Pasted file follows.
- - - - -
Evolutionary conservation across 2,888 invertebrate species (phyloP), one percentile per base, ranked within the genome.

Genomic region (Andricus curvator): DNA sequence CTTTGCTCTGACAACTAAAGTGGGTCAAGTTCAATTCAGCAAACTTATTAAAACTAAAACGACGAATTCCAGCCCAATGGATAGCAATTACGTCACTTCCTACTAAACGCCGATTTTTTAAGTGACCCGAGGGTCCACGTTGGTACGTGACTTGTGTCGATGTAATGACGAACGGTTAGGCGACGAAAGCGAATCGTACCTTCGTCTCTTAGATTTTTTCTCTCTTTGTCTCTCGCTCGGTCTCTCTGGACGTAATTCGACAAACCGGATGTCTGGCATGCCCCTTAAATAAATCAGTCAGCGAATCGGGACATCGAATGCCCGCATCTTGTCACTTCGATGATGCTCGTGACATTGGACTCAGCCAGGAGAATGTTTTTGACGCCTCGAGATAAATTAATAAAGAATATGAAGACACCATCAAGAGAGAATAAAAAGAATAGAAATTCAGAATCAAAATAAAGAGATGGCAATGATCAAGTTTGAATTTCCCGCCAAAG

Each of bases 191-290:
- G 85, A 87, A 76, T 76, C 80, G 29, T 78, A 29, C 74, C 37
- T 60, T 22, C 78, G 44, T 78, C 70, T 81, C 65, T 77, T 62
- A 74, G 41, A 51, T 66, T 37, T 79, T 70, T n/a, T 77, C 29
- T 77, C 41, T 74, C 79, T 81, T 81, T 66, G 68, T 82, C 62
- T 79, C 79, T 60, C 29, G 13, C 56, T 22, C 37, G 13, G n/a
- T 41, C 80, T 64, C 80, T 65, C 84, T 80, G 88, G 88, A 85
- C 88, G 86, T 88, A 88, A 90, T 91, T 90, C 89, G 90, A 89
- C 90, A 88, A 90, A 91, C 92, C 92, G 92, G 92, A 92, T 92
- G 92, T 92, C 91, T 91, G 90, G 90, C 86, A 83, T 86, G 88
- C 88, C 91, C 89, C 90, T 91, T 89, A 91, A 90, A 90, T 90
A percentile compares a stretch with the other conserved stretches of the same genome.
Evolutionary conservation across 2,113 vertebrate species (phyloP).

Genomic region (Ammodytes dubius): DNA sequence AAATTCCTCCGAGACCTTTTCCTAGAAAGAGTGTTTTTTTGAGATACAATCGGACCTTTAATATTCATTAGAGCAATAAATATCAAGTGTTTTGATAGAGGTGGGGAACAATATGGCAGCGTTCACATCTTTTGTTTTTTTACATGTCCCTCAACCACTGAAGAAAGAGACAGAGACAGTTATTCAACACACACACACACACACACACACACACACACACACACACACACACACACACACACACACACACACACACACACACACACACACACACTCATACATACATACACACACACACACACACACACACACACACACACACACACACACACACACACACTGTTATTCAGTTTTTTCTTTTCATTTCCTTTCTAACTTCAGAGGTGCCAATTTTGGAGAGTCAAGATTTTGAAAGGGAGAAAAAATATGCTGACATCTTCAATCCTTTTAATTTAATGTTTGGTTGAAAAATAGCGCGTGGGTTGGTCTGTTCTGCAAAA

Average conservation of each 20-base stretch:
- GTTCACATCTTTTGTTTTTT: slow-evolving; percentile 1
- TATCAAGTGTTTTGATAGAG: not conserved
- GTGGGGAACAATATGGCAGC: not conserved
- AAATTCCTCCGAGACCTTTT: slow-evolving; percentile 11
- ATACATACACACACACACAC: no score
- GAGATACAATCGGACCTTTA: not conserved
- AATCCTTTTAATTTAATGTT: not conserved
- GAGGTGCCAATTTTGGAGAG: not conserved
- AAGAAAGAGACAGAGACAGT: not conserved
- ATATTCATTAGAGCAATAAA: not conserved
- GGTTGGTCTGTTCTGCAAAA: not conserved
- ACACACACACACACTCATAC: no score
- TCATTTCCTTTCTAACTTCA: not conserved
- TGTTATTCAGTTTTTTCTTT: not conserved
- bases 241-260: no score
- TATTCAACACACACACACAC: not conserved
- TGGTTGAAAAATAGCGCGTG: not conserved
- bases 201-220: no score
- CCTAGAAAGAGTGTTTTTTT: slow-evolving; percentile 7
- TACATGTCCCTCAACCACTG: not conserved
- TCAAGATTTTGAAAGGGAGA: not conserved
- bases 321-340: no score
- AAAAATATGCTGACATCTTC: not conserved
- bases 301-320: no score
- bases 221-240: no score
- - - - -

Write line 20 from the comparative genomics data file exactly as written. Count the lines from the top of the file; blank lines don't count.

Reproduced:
- GTGGGGAACAATATGGCAGC: not conserved